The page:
Wall Street in Riyadh sees persistent inflation, with oil hitting $ 100
RIYAD, Oct.26 (Reuters) – Major Wall Street firms warned at an investment conference in Riyadh of the risk of a sustained price hike with BlackRock, the world’s leading asset manager , claiming that there is a “high probability” of oil reaching $ 100 a barrel.
Federal Reserve Chairman Jerome Powell said last week that the US central bank should begin the process of reducing its support for the economy by reducing its asset purchases, but is not yet expected to touch the dial. interest rate.
He reiterated his view that high inflation is likely to subside next year as pressures from the pandemic subside. Read more
Speaking at a flagship investment conference in Saudi Arabia, however, PIMCO Vice President John Studzinski said inflationary pressures are expected to continue over the next few years. “Fewer and fewer people think it’s transient.”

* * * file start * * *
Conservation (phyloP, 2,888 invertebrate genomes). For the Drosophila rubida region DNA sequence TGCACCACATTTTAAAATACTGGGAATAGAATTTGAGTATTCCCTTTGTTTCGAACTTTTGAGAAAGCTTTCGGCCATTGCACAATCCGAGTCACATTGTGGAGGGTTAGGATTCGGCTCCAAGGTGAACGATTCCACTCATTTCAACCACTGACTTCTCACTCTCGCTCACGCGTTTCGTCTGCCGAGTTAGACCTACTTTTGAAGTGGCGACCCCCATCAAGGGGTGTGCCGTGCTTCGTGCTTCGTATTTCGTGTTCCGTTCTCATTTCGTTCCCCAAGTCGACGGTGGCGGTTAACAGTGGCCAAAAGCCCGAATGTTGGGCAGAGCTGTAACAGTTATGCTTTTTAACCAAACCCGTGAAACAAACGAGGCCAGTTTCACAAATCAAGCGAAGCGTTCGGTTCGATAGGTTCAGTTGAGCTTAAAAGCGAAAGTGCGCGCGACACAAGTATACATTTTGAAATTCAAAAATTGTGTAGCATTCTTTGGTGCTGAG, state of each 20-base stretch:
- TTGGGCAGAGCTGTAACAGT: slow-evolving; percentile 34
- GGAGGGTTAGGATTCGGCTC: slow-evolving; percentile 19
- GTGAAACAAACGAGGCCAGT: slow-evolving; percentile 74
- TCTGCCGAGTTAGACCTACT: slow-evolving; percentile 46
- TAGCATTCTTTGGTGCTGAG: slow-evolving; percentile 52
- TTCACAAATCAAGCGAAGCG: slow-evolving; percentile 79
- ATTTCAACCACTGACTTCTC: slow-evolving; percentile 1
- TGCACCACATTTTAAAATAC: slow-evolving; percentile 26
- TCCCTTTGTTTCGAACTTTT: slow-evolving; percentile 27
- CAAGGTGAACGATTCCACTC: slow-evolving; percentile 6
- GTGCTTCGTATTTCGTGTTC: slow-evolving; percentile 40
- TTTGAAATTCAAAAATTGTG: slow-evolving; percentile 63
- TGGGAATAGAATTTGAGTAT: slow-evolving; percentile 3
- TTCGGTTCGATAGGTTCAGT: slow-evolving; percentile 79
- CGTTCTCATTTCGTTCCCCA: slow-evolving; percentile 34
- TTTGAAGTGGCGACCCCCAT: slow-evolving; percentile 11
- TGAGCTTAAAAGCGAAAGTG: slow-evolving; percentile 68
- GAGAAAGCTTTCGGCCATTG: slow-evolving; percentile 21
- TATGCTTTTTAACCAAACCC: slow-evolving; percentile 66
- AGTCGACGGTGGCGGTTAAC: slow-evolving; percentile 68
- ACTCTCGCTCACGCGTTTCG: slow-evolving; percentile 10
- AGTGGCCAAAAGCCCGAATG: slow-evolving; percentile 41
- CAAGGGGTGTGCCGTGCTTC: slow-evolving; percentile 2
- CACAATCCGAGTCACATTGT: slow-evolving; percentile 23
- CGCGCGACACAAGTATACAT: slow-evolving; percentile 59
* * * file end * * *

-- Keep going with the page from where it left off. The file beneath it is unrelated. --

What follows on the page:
Goldman Sachs chief executive David Solomon also said that a long accommodative monetary policy risked increasing inflation.
“We are looking at a high probability of $ 100 of oil,” said Larry Fink, president and CEO of BlackRock.
Goldman Sachs predicted earlier this week that a strong rebound in global oil demand could push Brent crude oil prices above its year-end forecast of $ 90 a barrel.
Currently, Brent crude is trading at $ 85.7 per barrel.
Natural gas prices are at record highs in Europe and Asia, as major markets like China struggle to find enough fuel to meet demand which rebounded faster than expected after the economic downturn. coronavirus.
Saudi Arabian Mining Co (Ma’aden) CEO Abdulaziz al-Harbi also told Reuters that commodity prices are hitting new highs, but will reach an equilibrium towards the end of 2022.
“Certainly the prices that we are seeing right now are a supercycle and they are being driven by the energy crisis and also by the logistical bottleneck that we are seeing in the world right now.”
“I think in the future there should be a balance, in the near future, probably the end of 2022. And I think the prices are really going to hold up – but not at this high level.”
Reporting by Davide Barbuscia, Saeed Azhar and Yousef Saba; edited by Jonathan Oatis
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